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The Green Paradox: A Supply-Side Approach to Global Warming

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Author Info

  • Sinn, Hans-Werner

    ()
    (CESIfo Group)

Abstract

The Earth is getting warmer. Yet, as Hans-Werner Sinn points out in this provocative book, the dominant policy approach--which aims to curb consumption of fossil energy--has been ineffective. Despite policy makers’ efforts to promote alternative energy, impose emission controls on cars, and enforce tough energy-efficiency standards for buildings, the relentlessly rising curve of CO2 output does not show the slightest downward turn. Some proposed solutions are downright harmful: cultivating crops to make biofuels not only contributes to global warming but also uses resources that should be devoted to feeding the world’s hungry. In The Green Paradox, Sinn proposes a new, more pragmatic approach based not on regulating the demand for fossil fuels but on controlling the supply. The owners of carbon resources, Sinn explains, are pre-empting future regulation by accelerating the production of fossil energy while they can. This is the “Green Paradox”: expected future reduction in carbon consumption has the effect of accelerating climate change. Sinn suggests a supply-side solution: inducing the owners of carbon resources to leave more of their wealth underground. He proposes the swift introduction of a “Super-Kyoto” system--gathering all consumer countries into a cartel by means of a worldwide, coordinated cap-and-trade system supported by the levying of source taxes on capital income--to spoil the resource owners’ appetite for financial assets. Only if we can shift our focus from local demand to worldwide supply policies for reducing carbon emissions, Sinn argues, will we have a chance of staving off climate disaster.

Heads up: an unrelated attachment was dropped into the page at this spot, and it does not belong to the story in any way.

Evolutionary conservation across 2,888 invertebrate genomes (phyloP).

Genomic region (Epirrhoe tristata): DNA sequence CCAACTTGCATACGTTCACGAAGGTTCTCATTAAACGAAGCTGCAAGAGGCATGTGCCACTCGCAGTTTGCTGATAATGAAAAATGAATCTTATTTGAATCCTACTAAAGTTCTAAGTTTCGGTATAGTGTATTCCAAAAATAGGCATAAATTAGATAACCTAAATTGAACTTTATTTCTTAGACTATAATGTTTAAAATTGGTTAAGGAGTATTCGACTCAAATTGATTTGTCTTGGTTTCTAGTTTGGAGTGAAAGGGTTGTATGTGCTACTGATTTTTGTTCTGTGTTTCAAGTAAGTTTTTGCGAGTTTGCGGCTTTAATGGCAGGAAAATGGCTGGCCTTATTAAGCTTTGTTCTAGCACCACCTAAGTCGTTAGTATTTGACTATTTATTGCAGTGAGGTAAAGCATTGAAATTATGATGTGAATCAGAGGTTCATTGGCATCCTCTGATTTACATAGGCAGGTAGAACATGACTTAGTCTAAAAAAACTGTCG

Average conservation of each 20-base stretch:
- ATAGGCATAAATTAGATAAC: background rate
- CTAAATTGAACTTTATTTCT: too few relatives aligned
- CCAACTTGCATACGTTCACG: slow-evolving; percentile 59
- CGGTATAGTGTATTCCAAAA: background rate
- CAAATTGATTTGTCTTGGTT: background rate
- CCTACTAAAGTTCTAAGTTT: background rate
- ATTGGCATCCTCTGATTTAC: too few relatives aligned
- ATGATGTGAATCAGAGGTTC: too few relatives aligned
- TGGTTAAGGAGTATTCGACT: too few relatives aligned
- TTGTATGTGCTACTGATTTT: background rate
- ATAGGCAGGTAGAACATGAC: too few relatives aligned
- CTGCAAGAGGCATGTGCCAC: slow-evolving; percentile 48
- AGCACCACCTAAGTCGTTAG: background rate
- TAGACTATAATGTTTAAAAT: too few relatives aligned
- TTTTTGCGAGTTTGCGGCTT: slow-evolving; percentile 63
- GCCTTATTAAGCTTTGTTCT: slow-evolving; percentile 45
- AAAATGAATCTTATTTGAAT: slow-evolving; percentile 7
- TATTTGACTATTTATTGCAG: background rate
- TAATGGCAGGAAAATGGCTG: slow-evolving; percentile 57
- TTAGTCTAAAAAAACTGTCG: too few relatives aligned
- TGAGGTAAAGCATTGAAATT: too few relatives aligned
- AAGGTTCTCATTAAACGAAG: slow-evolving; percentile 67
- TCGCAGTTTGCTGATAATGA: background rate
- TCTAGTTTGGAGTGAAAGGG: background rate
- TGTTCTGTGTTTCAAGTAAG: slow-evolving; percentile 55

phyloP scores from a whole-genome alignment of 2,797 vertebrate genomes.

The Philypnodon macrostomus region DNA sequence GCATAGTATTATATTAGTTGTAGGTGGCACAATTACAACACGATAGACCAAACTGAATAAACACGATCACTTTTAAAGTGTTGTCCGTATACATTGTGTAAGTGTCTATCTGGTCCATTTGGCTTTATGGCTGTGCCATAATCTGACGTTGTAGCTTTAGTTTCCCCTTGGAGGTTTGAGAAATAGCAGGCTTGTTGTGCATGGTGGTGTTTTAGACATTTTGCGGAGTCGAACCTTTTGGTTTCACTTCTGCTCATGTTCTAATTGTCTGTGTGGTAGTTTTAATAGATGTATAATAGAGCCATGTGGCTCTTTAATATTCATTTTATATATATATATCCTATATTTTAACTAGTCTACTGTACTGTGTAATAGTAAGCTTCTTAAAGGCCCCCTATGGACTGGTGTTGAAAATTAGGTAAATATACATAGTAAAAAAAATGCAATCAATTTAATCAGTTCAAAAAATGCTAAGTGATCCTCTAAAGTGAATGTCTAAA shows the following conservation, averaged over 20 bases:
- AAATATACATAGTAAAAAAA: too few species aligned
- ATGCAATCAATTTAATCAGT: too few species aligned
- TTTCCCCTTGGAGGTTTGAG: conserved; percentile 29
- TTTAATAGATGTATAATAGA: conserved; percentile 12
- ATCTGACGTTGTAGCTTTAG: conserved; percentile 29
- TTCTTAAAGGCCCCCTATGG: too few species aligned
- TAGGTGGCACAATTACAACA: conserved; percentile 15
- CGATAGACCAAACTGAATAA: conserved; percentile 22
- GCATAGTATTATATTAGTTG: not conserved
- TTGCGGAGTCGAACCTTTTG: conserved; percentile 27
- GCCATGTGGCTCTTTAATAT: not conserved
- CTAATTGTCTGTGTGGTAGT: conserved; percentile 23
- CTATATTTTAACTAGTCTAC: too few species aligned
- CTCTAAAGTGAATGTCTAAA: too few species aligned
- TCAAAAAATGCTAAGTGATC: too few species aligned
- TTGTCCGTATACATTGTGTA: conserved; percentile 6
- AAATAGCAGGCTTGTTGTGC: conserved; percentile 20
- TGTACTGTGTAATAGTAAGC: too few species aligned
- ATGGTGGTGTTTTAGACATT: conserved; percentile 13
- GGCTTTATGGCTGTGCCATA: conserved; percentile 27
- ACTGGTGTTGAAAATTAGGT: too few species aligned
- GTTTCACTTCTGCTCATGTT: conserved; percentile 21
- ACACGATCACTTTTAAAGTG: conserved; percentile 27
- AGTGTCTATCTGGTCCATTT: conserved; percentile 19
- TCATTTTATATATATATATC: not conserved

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Bibliographic Info

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This book is provided by The MIT Press in its series MIT Press Books with number 0262016680 and published in 2012.

Volume: 1
Edition: 1
ISBN: 0-262-01668-0
Handle: RePEc:mtp:titles:0262016680

Contact details of provider:
Web page: http://mitpress.mit.edu

Related research

Keywords: environmental politics; policy; public economics; consumerism;

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Citations

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Cited by:
  1. Hassler, John & Sinn, Hans-Werner, 2012. "The Fossile Episode," CEPR Discussion Papers 9256, C.E.P.R. Discussion Papers.
  2. Eric Bahel & Walid Marrouch & Gerard Gaudet, 2010. "The Economics of Oil, Biofuel and Food Commodities," Working Papers e07-26, Virginia Polytechnic Institute and State University, Department of Economics.
  3. Daniel Nachtigall & Dirk Rübbelke, 2013. "The Green Paradox and Learning-by-doing in the Renewable Energy Sector," Working Papers 2013-09, BC3.
  4. Quentin Grafton, R. & Kompas, Tom & Van Long, Ngo, 2012. "Substitution between biofuels and fossil fuels: Is there a green paradox?," Journal of Environmental Economics and Management, Elsevier, vol. 64(3), pages 328-341.
  5. Corrado Di Maria & Ian A. Lange & Edwin van der Werf, 2012. "Should we be Worried about the Green Paradox? Announcement Effects of the Acid Rain Program," CESifo Working Paper Series 3829, CESifo Group Munich.
  6. Grafton, R. Quentin & Kompas, Tom & Long, Ngo Van & To, Hang, 2014. "US biofuels subsidies and CO2 emissions: An empirical test for a weak and a strong green paradox," Energy Policy, Elsevier, vol. 68(C), pages 550-555.
  7. Gabriela Michalek & Reimund Schwarze, 2014. "Carbon Leakage: Pollution, Trade or Politics?," Discussion Paper Series RECAP15 12, RECAP15, European University Viadrina, Frankfurt (Oder).
  8. Klaus Wohlrabe, 2013. "Einige Anmerkungen zum Handelsblatt-Ranking 2013," Ifo Schnelldienst, Ifo Institute for Economic Research at the University of Munich, vol. 66(23), pages 79-83, December.
  9. Marc Gronwald & Ngo Van Long & Luise Röpke, 2013. "Simultaneous Supplies of Dirty and Green Fuels with Capacity Constraint: Is there a Green Paradox?," CESifo Working Paper Series 4360, CESifo Group Munich.
  10. Benchekroun, Hassan & Ray Chaudhuri, Amrita, 2014. "Transboundary pollution and clean technologies," Resource and Energy Economics, Elsevier, vol. 36(2), pages 601-619.
  11. Helm, Dieter, 2014. "The European framework for energy and climate policies," Energy Policy, Elsevier, vol. 64(C), pages 29-35.

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